# distance and time word problem

• Feb 10th 2009, 04:59 PM
vance
distance and time word problem
A man walks for 45 minutes at a rate of 3 mph, then jogs for 75 minutes at a rate of 5 mph, then sits and rests for 30 minutes, and finally walks for 1 hour and half.Find the rule of the function that expresses this distance traveled as a function of time [ Caution: Don't mix up the units of time ; use either minutes or hours , not both]

could someone help me with this problem? I sketched the graph ,and the ranges I got are from 0 to .75 , .75 to 2, 2 to 2.5 and 2.5 to 4 . I know that the first function is 3t and the third one is 6.25.However, I don't know how to write the other two ones.

• Feb 10th 2009, 06:28 PM
mollymcf2009
Quote:

Originally Posted by vance
A man walks for 45 minutes at a rate of 3 mph, then jogs for 75 minutes at a rate of 5 mph, then sits and rests for 30 minutes, and finally walks for 1 hour and half.Find the rule of the function that expresses this distance traveled as a function of time [ Caution: Don't mix up the units of time ; use either minutes or hours , not both]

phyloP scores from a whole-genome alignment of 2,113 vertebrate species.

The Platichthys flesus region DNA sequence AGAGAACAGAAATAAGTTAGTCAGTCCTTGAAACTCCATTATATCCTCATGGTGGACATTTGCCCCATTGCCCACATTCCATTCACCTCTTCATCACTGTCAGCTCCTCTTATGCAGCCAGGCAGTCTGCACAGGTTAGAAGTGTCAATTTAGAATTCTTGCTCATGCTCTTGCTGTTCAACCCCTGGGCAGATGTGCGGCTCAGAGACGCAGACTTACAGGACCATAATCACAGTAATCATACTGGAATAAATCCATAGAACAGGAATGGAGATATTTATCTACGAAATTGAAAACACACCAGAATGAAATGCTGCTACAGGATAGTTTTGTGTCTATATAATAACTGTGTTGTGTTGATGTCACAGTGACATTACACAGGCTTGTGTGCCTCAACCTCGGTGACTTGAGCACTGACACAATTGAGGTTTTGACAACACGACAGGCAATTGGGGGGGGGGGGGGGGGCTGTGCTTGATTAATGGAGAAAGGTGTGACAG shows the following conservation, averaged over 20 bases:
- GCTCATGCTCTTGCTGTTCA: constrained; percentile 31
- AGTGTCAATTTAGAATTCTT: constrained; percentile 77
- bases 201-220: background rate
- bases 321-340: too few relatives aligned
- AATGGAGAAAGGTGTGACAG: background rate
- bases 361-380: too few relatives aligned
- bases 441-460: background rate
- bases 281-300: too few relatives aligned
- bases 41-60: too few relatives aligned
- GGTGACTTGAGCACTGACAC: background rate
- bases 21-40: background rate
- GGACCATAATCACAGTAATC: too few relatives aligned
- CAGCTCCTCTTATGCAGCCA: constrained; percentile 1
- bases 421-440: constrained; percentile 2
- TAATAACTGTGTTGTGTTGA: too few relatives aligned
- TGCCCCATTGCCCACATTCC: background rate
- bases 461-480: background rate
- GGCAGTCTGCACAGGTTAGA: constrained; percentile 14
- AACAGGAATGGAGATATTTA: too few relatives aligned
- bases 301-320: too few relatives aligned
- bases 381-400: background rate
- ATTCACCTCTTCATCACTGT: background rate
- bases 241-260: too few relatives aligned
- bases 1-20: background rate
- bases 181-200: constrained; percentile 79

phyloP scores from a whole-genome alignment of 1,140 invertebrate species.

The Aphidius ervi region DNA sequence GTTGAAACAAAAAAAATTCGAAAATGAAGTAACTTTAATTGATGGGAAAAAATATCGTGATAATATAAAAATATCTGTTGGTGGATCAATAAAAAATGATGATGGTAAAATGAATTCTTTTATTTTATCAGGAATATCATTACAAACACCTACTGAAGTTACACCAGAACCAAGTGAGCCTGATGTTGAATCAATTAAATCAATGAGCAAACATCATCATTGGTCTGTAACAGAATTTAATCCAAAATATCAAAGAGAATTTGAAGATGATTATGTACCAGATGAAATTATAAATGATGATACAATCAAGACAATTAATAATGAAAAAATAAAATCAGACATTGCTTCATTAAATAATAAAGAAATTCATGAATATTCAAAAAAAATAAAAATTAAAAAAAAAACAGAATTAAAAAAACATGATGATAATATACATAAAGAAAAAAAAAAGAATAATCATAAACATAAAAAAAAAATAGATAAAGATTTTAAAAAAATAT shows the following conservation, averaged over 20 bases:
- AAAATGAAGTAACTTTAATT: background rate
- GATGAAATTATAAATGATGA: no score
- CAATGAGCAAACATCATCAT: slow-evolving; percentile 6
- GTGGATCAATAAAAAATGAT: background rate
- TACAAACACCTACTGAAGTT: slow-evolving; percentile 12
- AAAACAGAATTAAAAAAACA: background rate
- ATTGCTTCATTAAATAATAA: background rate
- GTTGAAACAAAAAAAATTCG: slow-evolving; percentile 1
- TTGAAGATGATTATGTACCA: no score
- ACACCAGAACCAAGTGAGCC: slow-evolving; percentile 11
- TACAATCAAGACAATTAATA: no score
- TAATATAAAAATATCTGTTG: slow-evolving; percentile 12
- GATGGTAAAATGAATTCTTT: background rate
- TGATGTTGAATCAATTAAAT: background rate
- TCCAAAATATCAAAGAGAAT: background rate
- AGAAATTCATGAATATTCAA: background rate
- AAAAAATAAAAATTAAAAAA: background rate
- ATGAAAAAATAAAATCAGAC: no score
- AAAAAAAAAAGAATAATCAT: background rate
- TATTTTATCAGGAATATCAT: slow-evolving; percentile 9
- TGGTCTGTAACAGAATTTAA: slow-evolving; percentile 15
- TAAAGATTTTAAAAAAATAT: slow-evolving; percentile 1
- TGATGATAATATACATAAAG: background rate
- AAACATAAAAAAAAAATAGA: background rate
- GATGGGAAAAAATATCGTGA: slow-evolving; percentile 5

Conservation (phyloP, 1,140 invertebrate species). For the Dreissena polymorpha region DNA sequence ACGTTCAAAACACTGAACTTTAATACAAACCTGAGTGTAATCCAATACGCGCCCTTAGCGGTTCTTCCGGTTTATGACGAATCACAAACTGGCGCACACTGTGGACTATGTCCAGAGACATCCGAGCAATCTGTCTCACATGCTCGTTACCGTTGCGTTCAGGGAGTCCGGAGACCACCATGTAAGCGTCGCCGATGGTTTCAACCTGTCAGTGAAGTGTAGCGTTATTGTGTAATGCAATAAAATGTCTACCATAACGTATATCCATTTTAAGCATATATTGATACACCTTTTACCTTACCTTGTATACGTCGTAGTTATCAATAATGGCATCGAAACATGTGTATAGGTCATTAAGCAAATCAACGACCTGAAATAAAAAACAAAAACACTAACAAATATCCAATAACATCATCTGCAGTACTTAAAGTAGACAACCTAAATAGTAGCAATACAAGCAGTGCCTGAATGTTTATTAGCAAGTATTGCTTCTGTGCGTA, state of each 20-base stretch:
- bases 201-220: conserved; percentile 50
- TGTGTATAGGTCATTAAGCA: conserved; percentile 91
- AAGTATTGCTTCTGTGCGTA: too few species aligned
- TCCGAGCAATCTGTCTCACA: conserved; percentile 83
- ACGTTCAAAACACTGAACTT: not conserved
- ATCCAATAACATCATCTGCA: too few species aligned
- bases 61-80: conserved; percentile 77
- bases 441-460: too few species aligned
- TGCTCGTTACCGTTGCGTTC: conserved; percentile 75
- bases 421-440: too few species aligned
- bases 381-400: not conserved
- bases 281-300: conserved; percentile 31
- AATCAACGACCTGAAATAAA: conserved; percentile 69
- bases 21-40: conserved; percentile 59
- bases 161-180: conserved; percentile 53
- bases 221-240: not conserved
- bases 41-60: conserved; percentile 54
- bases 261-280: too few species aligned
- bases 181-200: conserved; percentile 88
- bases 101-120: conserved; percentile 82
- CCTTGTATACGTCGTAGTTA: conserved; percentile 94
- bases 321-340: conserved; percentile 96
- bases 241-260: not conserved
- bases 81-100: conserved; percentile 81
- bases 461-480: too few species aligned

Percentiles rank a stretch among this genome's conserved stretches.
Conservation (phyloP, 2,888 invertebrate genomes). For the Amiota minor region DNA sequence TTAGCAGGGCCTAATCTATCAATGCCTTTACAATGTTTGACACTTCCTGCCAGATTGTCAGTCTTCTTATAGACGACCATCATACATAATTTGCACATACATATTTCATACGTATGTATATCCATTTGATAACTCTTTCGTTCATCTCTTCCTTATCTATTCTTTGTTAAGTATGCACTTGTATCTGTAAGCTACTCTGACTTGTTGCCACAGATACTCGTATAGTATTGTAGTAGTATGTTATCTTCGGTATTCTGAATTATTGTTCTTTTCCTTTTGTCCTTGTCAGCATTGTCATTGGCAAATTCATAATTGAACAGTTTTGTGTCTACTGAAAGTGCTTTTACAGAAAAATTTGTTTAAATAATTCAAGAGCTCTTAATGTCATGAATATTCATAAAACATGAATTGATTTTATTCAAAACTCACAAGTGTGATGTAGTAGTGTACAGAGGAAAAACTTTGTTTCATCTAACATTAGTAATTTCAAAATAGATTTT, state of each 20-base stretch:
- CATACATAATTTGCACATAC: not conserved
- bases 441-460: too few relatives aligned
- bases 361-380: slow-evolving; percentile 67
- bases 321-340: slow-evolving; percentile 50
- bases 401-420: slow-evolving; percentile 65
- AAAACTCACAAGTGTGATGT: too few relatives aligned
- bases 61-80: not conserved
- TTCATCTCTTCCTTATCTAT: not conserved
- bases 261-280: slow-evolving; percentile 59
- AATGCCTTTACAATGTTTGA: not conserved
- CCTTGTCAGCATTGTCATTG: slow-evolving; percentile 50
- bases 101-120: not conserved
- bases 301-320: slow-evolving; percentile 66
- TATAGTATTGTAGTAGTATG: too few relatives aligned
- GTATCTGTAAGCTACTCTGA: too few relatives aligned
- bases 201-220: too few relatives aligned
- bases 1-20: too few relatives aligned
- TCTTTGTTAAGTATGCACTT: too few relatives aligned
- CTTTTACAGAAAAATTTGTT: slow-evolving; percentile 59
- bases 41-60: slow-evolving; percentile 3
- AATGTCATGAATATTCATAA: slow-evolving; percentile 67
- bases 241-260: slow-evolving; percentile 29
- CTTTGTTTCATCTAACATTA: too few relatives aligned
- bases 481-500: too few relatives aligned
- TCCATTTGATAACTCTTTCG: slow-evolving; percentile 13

could someone help me with this problem? I sketched the graph ,and the ranges I got are from 0 to .75 , .75 to 2, 2 to 2.5 and 2.5 to 4 . I know that the first rule is 3t and the third one is 6.25.However, I don't know how to write the other two ones.

Hello!

The function rule for this problem is
distance = rate x time
d = rt
To write the rule as the distance traveled as a function of the time it took to travel that distance you will need to evaluate each set of data using this function. Since you have 3 different rates of speed, and 4 time periods, you will have to calculate each one.

I changed the times to hours.

RATE TIME
0 $\displaystyle \rightarrow$ .5
3 $\displaystyle \rightarrow$ .75
5 $\displaystyle \rightarrow$ 1.25
3 $\displaystyle \rightarrow$ 1.5

So, distance as a function of time:
d= rt

1) $\displaystyle d(t) = 0t$ so $\displaystyle d(.5) = (0)(.5) = 0 miles$